poem is heavily allegorical, which means that there are countless individual, minor symbols throughout the text that stand for larger ideas. However, one major symbol that recurs throughout the poem is the idea of the journey. The first line of the poem compares Dante's life to a road or path which Dante is halfway through. Thus, when Dante strays from the right path in the beginning of Canto 1, he has symbolically strayed from the right kind of life. His journey with Virgil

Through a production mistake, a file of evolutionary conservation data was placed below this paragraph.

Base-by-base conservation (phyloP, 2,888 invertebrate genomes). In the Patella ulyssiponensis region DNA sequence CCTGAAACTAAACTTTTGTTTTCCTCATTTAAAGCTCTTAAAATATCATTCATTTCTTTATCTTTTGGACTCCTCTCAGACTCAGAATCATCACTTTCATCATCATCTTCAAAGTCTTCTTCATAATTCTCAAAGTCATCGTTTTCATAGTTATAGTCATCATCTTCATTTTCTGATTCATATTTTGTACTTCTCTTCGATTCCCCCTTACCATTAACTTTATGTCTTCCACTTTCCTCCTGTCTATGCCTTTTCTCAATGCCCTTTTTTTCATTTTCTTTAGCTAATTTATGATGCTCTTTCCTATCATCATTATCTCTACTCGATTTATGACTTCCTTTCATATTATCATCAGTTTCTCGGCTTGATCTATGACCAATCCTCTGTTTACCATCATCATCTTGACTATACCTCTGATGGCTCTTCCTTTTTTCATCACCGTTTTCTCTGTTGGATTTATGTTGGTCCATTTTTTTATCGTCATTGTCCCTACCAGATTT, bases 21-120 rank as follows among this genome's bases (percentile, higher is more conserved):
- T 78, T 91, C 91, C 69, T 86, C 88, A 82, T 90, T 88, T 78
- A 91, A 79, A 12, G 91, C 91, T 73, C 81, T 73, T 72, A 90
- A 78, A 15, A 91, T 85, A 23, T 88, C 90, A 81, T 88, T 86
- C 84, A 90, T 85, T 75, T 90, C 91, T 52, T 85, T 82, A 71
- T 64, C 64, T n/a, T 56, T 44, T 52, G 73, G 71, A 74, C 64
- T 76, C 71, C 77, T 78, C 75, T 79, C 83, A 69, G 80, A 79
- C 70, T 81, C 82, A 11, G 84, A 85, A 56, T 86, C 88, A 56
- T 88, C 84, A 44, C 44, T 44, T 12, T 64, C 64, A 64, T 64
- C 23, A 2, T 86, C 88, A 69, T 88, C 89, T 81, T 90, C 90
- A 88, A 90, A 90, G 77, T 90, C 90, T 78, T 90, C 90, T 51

through hell is both a physical journey toward heaven and a more allegorical journey of spiritual progress toward God and away from sin. Throughout hell, Dante often lingers to talk to souls or is delayed because of his pity and fear. When Virgil repeatedly encourages him to stay on the course of their journey, he is also, in a sense, telling Dante not to stray from virtuousness. Similarly, the various impediments that threaten to halt Dante's journey are not just physical barriers, but can be seen as agents of hell that threaten to keep Dante from a pious life. Dante's purposeful journey toward the destination of heaven can be contrasted with the aimless wandering and back-and-forth movement of many damned souls in hell. They have completely lost the path of righteousness and literally have no direction in the afterlife. Dante, by contrast, has the ultimate goal of heaven, which gives a purpose and direction to his wandering.